Mad Pom's latest adventure
A trip to the heads of the Landsborough ... and all that ensues.
Tuesday 17th March 2009
Get up, lazy pom, get up. The kilometers could be rolling under your wheels right now, get out there, get to the roadend, get on the hill. No point lying here stressing over things beyond your control. The pack’s already half packed – just need to throw in newly dried clothes, write out my itinery, and leave. Huxley -> Broderick pass -> landsboroughugh -> valley head. Possible exit routes: Karangarua, Jacob’s, … Out Monday, Panic Friday. Attn: the store manager, who volunteered the night before to be the official point of contact. Consider emailing details to tramping friends, just in case. But what’s the point: Dennis says he will do the job, and I have the beacon in my survival pack for immediate rescue if the worst comes to the worst, so route details are likely only to be used to find a body.
Job’s done. . Let’s go.
The long drive to Ohau.
Elect to miss Dansey’s Pass: frustrating though shorter. Past Macraes: at work under spotlights even at this hour, to the coast at Palmerston. Dawn, Moeraki, a flat sea. Flat enough to iron a shirt on. Where does that phrase come from? Oamaru, Kurow and breakfast. Omarama and Diesel. More breakfast. Daylight in the place of light. On past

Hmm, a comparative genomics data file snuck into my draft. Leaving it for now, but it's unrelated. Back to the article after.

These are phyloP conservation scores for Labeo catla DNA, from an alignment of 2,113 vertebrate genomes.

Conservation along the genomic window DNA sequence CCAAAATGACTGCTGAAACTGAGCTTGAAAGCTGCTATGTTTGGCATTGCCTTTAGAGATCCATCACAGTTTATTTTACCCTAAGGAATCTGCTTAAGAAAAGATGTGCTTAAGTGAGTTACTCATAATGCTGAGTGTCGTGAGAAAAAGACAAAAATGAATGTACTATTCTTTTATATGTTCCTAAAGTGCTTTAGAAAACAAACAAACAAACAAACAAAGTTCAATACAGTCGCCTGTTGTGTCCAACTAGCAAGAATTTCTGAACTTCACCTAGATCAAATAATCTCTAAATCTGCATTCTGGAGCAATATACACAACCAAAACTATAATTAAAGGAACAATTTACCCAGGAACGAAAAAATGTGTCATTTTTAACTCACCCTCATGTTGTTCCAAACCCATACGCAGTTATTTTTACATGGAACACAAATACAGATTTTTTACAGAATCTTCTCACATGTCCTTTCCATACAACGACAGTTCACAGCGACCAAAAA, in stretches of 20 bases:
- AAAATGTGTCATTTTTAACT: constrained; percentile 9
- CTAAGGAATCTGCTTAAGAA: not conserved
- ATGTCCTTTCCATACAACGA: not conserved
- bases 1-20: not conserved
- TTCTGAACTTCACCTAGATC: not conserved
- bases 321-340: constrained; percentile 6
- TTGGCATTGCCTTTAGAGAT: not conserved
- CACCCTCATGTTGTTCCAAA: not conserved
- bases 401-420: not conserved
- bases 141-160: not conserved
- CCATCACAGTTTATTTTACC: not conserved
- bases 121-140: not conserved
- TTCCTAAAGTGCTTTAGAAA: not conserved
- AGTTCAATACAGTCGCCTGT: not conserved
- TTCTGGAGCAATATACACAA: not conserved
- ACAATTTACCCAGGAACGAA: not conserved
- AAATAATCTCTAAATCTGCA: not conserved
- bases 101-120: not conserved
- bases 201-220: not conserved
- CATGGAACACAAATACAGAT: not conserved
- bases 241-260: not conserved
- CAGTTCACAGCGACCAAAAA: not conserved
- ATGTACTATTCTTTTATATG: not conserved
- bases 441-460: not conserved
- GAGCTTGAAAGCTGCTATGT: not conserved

Push on: should be able to get half way to Monument in the van, avoid the long 9km trudge on a 4wd track beside the
The slog to Monument
The only word for the track from Huxley Lodge to the Huxley – Dobson confluence is a slog. 9km along river rocks and 4wd tracks. Forced march. Past Monument hut – don’t call in as
Splash up the Huxley, under the swingbridge, up the flats in burning sunshine. Lament the lack of sunhat and sunscreen: planned on hypothermia, not sunstroke. Never mind. On reaching the spot where The Retards were airlifted out last year dog runs around like a mad thing: too long time for scents; the memory must have kicked in though. ‘I remember people here: they gave me food whilst they smoked dope & waited for the rescue choper. I like food.’